From Joshua Coombs:

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Slow going

We had some power outages/surges here because of a windstorm, and my UPS didn’t handle it well, along with other local network equipment. So, I’ll be slow with news posts until I get my internal network in better working order.

MBWTest added

I’ll quote Matt Dillon’s entry cause I’m working late:

” The MBWTest program (/tmp/mbw1) attempts to figure out the L1 and L2 cache sizes and measures L1, L2, and non-cached linear memory bandwidth.”

Matt Dillon’s schedule

This week Matt Dillon is doing:

  • lwkt_token and IPI code optimization
  • GCC 3.x (just for support of the next item)
  • 64 bit AMD64 support
… and networking code with Jeff Hsu.

For those of you late to the party and wondering why his work schedule is spotlighted, Matt Dillon is the originator of the DragonFly project, and is doing much heavy lifting.

FreeBSD-5 boot

Matt Dillon’s added boot code from FreeBSD 5 – this allows AMD64 and ELF64 support. He also pushed in new linker code and some (not yet enabled) support for UFS2.

Use installkernel and installworld as part of your build process, and you should be fine with these changes. However, you will manually have to copy /usr/src/sys/boot/i386/loader/loader.rc to /boot.

There’s been a lot of new code lately – that’s good!


Jeroen Ruigrok supplied these links about patent issues with Cisco’s VRRP during a thread about importing OpenBSD’s CARP as part of pf.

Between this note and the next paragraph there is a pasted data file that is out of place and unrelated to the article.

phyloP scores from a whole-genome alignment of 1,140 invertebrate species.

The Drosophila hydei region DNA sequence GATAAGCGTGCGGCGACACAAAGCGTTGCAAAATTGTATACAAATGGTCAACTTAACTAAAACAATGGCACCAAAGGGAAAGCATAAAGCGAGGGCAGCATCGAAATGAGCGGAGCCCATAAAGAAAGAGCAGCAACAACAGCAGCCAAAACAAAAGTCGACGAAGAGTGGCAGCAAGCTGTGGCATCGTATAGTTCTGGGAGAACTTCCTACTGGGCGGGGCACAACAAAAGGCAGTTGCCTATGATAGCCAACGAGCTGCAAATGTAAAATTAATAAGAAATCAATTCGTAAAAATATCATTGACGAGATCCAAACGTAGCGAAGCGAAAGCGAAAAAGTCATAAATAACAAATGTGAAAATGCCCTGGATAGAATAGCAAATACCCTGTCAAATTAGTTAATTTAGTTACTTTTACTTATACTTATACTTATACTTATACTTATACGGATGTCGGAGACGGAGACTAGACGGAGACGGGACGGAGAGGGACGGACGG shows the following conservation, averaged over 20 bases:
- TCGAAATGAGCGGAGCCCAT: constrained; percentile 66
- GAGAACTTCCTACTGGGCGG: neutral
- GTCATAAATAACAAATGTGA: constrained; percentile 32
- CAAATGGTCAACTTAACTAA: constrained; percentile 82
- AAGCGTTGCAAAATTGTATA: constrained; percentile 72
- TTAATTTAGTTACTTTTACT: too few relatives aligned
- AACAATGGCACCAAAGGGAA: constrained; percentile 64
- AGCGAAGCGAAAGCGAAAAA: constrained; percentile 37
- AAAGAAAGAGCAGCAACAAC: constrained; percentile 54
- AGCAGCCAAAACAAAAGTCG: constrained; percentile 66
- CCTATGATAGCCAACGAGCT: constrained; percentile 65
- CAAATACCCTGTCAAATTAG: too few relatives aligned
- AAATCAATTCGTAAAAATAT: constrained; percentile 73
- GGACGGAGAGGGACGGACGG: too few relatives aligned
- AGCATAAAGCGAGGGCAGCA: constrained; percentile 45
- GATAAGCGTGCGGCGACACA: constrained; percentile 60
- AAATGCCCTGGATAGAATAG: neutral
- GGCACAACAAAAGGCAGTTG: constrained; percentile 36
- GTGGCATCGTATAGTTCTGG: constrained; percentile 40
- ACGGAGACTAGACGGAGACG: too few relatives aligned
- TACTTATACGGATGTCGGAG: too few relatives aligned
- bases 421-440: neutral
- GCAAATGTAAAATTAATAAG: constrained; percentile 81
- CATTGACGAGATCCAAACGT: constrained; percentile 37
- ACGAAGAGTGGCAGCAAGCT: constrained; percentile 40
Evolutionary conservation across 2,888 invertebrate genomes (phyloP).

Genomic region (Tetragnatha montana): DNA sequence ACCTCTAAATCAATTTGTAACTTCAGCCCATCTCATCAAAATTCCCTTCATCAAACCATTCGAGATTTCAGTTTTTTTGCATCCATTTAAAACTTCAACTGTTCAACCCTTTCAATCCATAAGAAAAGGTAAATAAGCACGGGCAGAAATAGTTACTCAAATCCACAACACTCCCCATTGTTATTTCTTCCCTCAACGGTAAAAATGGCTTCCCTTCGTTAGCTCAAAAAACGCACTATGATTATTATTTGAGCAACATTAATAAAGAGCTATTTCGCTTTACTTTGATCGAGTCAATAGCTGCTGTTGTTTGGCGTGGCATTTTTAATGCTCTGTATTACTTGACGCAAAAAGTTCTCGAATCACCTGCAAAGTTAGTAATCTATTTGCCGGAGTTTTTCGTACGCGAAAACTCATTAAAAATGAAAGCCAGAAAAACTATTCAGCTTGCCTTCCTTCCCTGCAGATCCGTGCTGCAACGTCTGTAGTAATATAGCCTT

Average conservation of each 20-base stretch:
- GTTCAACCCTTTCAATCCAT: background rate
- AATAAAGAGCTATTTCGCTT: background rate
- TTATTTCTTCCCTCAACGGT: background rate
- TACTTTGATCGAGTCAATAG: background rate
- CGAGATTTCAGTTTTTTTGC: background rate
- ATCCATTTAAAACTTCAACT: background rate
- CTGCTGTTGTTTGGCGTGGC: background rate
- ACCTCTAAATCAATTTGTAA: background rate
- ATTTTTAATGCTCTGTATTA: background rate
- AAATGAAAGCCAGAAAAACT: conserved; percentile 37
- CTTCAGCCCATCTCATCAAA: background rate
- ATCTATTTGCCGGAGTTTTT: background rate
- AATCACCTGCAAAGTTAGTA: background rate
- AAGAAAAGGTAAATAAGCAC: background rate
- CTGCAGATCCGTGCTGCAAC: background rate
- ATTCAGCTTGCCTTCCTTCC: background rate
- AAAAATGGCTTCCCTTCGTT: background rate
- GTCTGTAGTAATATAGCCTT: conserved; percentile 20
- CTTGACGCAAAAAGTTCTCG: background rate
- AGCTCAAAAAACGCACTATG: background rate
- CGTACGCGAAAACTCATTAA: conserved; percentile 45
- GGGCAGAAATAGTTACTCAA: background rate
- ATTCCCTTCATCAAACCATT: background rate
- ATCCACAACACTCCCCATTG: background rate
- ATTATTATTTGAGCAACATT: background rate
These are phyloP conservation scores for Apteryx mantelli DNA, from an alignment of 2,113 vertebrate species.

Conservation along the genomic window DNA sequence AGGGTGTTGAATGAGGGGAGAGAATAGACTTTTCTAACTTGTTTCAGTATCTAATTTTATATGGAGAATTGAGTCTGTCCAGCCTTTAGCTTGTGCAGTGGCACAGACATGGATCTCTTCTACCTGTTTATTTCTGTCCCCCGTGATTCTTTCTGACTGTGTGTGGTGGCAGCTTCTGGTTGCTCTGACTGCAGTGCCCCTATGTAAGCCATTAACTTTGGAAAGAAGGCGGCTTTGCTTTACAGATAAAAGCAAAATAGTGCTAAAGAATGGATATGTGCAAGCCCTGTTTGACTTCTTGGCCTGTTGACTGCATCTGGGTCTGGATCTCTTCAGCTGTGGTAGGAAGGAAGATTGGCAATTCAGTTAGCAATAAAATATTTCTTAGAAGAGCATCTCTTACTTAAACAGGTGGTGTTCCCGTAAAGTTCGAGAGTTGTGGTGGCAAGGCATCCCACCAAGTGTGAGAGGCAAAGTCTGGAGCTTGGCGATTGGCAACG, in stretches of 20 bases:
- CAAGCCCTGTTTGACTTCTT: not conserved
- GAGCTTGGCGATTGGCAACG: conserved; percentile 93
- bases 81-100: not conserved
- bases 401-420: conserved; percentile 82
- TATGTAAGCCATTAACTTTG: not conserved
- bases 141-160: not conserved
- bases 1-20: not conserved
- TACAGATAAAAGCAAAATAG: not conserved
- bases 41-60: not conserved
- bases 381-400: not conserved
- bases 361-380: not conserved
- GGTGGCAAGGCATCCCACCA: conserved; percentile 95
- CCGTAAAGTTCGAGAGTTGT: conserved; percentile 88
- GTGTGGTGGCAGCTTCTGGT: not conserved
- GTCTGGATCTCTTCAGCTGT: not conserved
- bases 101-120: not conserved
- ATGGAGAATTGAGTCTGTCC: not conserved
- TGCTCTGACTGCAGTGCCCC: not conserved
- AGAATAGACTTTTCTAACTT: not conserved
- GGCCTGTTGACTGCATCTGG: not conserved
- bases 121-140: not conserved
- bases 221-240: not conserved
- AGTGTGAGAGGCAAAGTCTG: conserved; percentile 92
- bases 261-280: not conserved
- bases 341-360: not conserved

Build from scratch

Matt Dillon’s reorganizing some of the header files; if you build a new kernel anytime soon, make sure you build from scratch using ‘config -r’, as some of the old header files have now vanished.

Network changes starting

Jeffrey Hsu and Matt Dillon’s network changes are being committed – the first third is in, according to a commit by Matt.

Matt describes the plan thusly:

“Basically the goal of this work is to isolate and serialize PCBs in specific threads in order to (A) not have to lock them and (B) improve cache locality for ISR processing loops as well as for data. Isolating a network PCB means dealing with the points where the PCB talks to other parts of the system. There are three points where this happens:

  • incoming packets go through preprocessing (e.g. IP) before
    being routed to the target protocol & PCB (e.g. TCP and UDP).

  • user syscalls operate on PCBs
  • timers and such initiate work related to particular PCBs”

I wish I knew what a PCB was.